“Obviously, he brought a lot to this organization and he cares a lot,” said Flyers team captain Claude Giroux, who was almost distraught following the team’s 3-1 win over Pittsburgh April 9 that clinched a playoff spot, knowing the gravity of Snider’s condition. “Having an owner like that is great. “He’s a really passionate guy about his team, He was fun to talk to when we saw his place and to talk about hockey and life. You get a little emotional thinking about it. We’re definitely playing for him.”

They’ve been playing for him for 50 years — back when the man who’d started off as a CPA, then became a successful record distributor before becoming vice president of the Philadelphia Eagles in 1964 became the driving force bringing the NHL to Philadelphia.

“We would get together with Ed, and he’d tell us stories,” recalled defenseman Jimmy Watson upon being inducted into the Flyers’ Hall of Fame Feb. 29. “They had done a survey which said Philadelphia, of all six teams added, would have the least chance to succeed.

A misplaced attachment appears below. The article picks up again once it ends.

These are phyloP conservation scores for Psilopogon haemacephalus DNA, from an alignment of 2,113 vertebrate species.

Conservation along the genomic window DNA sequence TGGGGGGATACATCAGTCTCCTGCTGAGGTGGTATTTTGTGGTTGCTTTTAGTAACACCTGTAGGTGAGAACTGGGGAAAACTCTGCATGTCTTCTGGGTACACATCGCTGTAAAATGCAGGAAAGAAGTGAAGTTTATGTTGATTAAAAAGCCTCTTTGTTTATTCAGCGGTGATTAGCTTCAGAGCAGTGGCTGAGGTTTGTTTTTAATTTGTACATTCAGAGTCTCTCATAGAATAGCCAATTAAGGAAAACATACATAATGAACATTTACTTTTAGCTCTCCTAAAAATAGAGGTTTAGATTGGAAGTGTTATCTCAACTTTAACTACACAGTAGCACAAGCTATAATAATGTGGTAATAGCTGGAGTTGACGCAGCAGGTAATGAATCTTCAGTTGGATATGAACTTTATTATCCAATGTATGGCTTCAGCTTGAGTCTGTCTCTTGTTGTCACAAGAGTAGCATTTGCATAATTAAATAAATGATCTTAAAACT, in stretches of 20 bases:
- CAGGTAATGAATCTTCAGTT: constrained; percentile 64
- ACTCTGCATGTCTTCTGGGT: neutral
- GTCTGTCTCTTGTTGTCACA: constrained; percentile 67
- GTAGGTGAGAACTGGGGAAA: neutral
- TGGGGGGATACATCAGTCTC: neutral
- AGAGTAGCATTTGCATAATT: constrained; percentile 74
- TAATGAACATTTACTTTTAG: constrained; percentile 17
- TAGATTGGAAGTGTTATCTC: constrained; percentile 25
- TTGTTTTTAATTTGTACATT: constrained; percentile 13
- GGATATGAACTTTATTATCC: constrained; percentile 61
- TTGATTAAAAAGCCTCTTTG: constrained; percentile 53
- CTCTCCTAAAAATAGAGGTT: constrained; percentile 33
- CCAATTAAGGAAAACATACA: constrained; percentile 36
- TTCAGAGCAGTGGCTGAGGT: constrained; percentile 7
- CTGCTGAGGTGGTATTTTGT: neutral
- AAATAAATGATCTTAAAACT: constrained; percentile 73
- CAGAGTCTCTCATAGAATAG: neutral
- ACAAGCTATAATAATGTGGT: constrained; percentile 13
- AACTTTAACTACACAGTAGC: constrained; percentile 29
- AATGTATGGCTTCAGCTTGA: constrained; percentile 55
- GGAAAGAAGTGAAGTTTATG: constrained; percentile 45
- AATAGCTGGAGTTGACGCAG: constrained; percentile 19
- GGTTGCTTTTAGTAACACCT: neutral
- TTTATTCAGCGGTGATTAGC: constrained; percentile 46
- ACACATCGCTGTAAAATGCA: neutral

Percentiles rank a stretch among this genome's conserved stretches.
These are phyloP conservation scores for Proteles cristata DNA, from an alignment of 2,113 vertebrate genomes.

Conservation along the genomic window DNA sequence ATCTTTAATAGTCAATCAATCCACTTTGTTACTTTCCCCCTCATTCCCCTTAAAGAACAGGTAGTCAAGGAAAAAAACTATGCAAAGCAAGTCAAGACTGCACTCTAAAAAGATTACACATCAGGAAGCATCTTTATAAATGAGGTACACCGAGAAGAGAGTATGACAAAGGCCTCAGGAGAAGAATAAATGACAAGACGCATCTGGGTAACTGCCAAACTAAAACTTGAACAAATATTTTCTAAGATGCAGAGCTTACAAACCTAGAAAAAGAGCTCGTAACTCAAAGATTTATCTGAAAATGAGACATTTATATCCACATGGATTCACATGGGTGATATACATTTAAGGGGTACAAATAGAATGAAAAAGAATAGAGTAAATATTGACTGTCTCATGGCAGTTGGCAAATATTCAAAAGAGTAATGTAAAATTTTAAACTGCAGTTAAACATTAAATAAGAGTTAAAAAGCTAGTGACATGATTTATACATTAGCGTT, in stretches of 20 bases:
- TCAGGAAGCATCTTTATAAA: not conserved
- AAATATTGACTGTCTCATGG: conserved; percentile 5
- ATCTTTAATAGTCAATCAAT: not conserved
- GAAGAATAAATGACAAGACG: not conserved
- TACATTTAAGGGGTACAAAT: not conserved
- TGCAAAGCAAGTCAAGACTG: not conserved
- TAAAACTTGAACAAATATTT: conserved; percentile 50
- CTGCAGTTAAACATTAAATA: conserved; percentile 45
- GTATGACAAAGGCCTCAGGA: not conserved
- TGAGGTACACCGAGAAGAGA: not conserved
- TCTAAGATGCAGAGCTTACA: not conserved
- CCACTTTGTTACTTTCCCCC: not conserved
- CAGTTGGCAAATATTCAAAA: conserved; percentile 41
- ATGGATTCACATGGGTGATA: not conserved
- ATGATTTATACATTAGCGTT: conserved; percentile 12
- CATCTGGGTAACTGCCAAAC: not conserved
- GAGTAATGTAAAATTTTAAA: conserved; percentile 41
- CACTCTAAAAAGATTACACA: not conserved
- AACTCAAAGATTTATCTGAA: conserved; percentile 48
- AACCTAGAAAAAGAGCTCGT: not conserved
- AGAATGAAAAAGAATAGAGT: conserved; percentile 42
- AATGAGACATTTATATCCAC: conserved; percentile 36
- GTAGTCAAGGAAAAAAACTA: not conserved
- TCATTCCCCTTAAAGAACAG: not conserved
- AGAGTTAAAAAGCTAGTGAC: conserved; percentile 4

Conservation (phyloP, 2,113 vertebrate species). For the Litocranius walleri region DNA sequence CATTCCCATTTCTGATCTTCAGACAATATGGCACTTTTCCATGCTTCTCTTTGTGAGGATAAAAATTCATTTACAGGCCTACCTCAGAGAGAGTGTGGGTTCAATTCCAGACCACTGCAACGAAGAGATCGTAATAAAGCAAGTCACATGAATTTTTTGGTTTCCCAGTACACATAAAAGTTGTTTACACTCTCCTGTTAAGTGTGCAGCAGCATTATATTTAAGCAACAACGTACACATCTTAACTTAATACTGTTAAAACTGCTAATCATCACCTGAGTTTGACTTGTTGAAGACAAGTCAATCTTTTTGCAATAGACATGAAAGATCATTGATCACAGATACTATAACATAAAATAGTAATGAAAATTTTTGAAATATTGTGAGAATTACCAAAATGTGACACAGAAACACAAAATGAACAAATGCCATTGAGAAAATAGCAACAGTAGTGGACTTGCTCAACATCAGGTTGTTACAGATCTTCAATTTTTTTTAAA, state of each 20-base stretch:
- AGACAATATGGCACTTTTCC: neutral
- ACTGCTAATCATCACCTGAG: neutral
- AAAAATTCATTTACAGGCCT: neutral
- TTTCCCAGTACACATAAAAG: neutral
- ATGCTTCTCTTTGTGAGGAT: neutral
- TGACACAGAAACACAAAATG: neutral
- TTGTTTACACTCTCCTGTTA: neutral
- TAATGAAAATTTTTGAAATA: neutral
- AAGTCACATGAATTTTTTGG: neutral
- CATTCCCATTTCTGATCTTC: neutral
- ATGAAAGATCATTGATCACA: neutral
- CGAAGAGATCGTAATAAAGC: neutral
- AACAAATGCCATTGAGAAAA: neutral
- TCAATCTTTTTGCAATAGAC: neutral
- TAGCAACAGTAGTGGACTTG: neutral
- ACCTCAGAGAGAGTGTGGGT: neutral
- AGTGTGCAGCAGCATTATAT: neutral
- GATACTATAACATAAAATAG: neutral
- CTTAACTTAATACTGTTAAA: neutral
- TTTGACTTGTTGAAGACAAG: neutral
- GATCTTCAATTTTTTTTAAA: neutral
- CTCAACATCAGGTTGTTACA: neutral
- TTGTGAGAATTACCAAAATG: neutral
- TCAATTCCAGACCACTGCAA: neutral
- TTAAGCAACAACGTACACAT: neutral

“Ed said ‘Are you kidding me? We’ll prove them wrong.’ Ed, you made it happen.”

But building a hockey team was by no means the only thing Ed Snider made happen.

For starters, he needed a suitable building for his team to play in, which wound up being the Spectrum. Decades later, when that became outdated, he played a huge role in the construction of what was then the CoreStates Center — now the Wells Fargo Center.

He also had the foresight to recognize the future of broadcasting was in cable television, first creating PRISM, which would lead to the birth of Spectacor, the management company that ran both the Flyers and the Spectrum and, eventually, Comcast Spectacor. The latter became one of the world’s leading cable and entertainment corporations.

In addition to his commitment to those organizations and to his philanthropic endeavors within the Jewish community, the 2005 creation of Ed Snider Youth Hockey Foundation was among Snider’s proudest achievements. It also was the only where he permitted his name to be used.